top of page

Beautiful Evil Things - Edinburgh Fringe Festival (UK)

Reviewed by Justin Clarke

Pleasance Dome - QueenDome

15:40 - Aug 17-20, 22-27

1 hour 15 minutes

Suitability: 12+ (Guideline)

Country: United Kingdom - England

Group: Ad Infinitum

Warnings and additional info: This show contains strong language, references to sexual violence, violence, death and handles distressing or potentially triggering themes. There will be flashing lights and fast moving lighting effects but no strobe.


- One of the most unique performances of the Fringe, led by a powerhouse performer and intricately told storytelling of Greek Mythology through a female lens -

Greek Mythology has provided rich fodder for storytelling since the initial tales of Gods and Heroes were told. From the Tony Award Winning Hadestown, to popular book series Percy Jackson and the Lightning Thief, through to Disney’s Hercules, there is a rich tapestry of stories that still holds sway over audiences today. Co-creators Deborah Pugh and George Mann have taken the story of Medusa and revisited the story of the Trojan Wars as experienced through her stony gaze. The result is one of the, if not the best, storytelling performances you’ll see at the Fringe this year.

Under the direction of George Mann, Pugh has devised and co-composed a modern way of seeing Gods and heroes all through a firm female gaze. Pugh takes names and stories we are already familiar with, Medusa, Zeus, Poseidon, Achilles and questions the masculine tales that have endured throughout history. We are instead introduced to names we may not be as familiar with, and are shown ancient wonder women who are as flawed as their male counterparts within their own stories.

Deborah Pugh in Beautiful Evil Things. Photos: Camilla Adams.

Pugh leads the charge with the utmost ferocity from her initial monstrous snort and snake-like hiss through the microphones. With a mostly bare stage, a set of microphones and red wire, Pugh’s words and movements provide the imagination through which the stories are told. Aided by Sam Halmarack’s sound design, Pugh takes on the many voices of Gods and Heroes throughout, adding her own sound effects with cued lighting to emphasise a God entering the realm of humans, a sword slashing through the air and serpents hissing at their mistress. It’s captivating beyond words.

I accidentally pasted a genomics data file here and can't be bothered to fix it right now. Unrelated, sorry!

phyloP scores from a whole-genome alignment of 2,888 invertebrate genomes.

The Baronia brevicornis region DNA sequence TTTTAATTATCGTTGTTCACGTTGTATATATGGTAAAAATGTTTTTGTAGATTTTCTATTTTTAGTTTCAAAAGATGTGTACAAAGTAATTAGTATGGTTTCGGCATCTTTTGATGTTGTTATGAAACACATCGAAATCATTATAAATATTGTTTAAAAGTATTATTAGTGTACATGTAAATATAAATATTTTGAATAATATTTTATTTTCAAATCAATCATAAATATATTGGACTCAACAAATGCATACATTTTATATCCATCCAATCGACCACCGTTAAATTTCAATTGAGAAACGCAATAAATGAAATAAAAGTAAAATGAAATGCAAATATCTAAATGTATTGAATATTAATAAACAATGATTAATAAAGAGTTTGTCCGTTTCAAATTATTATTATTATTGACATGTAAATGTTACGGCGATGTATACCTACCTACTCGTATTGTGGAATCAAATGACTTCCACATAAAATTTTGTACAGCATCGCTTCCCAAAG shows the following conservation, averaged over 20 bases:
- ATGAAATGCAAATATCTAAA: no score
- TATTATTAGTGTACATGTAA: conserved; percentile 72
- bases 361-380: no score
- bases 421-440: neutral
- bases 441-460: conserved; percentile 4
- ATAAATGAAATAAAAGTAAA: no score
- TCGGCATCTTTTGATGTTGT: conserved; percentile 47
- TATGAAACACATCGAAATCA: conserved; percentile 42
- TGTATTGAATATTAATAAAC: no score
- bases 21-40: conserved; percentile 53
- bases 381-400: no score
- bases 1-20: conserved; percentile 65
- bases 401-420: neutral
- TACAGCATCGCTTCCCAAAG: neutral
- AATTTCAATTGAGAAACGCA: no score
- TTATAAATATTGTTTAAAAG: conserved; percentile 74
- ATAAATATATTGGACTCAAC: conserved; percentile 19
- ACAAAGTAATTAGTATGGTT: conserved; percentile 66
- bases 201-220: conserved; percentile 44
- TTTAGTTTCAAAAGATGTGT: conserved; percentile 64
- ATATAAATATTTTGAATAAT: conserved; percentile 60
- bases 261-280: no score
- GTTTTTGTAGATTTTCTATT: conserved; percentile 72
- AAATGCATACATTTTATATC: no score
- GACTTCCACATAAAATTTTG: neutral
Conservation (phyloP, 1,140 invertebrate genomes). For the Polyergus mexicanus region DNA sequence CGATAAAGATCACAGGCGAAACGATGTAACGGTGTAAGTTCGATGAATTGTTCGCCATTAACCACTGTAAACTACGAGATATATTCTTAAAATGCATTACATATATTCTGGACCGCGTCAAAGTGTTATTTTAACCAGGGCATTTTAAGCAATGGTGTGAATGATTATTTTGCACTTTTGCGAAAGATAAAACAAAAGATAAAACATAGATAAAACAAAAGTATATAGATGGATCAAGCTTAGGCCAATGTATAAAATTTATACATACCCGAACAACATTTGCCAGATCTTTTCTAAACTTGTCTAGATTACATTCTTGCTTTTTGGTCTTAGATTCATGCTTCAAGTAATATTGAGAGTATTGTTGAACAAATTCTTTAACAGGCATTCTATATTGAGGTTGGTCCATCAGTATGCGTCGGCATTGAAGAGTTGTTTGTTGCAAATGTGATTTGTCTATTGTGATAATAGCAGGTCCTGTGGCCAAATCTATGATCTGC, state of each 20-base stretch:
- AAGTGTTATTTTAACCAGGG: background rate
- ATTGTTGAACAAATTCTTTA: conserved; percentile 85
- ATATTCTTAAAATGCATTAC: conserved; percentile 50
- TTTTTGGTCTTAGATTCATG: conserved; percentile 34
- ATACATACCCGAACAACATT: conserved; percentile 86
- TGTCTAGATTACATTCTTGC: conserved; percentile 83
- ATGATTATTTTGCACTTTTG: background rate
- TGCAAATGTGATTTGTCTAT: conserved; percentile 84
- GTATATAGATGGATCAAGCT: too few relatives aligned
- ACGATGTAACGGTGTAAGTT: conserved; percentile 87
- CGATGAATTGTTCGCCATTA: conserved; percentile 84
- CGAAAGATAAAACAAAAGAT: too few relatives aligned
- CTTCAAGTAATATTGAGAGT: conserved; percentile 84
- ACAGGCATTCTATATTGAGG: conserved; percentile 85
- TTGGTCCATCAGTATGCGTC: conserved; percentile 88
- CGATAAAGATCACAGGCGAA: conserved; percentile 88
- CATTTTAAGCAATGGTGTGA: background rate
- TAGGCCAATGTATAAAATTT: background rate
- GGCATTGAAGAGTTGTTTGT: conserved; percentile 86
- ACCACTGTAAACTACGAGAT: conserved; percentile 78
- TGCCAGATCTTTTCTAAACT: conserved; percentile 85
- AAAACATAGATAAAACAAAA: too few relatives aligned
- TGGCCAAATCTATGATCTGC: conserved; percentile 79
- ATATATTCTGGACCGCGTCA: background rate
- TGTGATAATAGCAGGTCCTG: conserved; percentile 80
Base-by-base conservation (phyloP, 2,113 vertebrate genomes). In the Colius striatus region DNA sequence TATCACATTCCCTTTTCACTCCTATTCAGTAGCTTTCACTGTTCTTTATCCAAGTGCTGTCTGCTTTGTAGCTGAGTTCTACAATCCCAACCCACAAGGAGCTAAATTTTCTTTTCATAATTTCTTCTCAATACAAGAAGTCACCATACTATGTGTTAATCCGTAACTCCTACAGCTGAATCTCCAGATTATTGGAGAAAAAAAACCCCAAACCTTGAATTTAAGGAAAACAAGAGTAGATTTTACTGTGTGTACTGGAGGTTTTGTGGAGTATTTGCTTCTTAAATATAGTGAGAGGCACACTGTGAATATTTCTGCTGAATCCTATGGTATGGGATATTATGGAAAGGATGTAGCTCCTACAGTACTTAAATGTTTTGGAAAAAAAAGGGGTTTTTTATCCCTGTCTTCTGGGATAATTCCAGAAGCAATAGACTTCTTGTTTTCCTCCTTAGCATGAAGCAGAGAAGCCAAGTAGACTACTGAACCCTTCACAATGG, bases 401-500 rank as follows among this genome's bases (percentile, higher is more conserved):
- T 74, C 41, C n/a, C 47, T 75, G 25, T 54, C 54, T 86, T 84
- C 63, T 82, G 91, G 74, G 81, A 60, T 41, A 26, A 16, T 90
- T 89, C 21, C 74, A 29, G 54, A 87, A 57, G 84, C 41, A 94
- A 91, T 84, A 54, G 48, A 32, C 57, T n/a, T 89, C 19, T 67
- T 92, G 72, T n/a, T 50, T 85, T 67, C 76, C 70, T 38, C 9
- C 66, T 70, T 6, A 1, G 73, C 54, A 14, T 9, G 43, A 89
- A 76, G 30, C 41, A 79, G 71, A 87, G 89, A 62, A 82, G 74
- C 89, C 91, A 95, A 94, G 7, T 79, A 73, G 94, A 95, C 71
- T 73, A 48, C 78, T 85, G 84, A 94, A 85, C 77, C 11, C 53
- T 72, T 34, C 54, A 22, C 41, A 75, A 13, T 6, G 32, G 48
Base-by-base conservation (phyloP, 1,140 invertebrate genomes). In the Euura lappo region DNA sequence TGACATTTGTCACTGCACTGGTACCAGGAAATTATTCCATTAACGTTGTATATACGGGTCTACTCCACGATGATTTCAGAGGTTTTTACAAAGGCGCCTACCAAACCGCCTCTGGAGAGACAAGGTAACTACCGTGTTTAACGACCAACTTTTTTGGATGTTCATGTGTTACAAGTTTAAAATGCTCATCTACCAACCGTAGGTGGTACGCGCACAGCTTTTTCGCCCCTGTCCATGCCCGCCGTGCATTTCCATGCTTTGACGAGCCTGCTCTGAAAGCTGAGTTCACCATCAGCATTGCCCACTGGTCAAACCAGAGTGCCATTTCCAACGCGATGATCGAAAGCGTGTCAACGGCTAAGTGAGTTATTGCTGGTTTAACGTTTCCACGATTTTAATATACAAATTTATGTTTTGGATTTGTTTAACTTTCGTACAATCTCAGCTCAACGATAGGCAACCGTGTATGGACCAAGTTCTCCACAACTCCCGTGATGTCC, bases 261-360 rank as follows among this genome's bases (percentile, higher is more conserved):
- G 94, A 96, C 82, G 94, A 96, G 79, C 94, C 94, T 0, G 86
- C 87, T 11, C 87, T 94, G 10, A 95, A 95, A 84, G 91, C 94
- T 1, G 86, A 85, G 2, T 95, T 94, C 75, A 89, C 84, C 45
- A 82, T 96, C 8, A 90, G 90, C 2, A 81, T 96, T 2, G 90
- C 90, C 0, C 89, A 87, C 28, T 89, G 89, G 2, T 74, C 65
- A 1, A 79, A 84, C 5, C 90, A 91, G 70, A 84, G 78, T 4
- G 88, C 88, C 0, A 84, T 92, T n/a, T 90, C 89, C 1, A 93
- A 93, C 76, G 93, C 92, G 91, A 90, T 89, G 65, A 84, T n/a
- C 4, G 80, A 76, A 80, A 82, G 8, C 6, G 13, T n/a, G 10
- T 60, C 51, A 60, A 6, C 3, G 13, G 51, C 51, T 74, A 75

In this particular performance, the performance was audio-captioned and BSL interpreted with Kyra Pollitt, adding another layer to the production itself as Pollitt mimicked and moved around Pugh, at times interacting together.

The storytelling itself, aided by Nir Paldi’s dramaturgy keeps you on track and glued into who Pugh is playing at any given moment. From Medusa’s initial fall from grace at the misogynist hands of Zeus, through to Penthesilea’s defeat of Achilles, and the well-known story of the Trojan War, there’s more than enough rich storytelling to capture you from start to finish. Peppered with moments of humour and fourth wall breaking, it’s a tribute to the medium of theatre to transform and modernise well-worn tales.

There are not enough words to capture Pugh’s emotionally and fiercely charged performance. This is theatrical storytelling at its finest and one that has to be seen if you’re at this year’s Fringe.



Captioned Performance (open)


Friday 11th, Tuesday 15th, Wednesday 16th & Saturday 19th August

Captioning Type:

Open captions delivered by Claire Hill


Signed Performances (British Sign Language/BSL)


Friday 11th, Sunday 13th, Tuesday 15th, Wednesday 16th & Saturday 19th August

Signing Type:

Integrated BSL

BSL Interpreter:

Kyra Pollitt

BSL Consultants:

Mary-Jayne Russell de Clifford & Lynn Stewart Taylor


Stay up to date with all the action from the Edinburgh Fringe Festival by following us on Instagram @theatrethoughtsaus or Tik Tok @ttpodcast_official


Theatre Thoughts Podcast Alternative Logo

Theatre News

bottom of page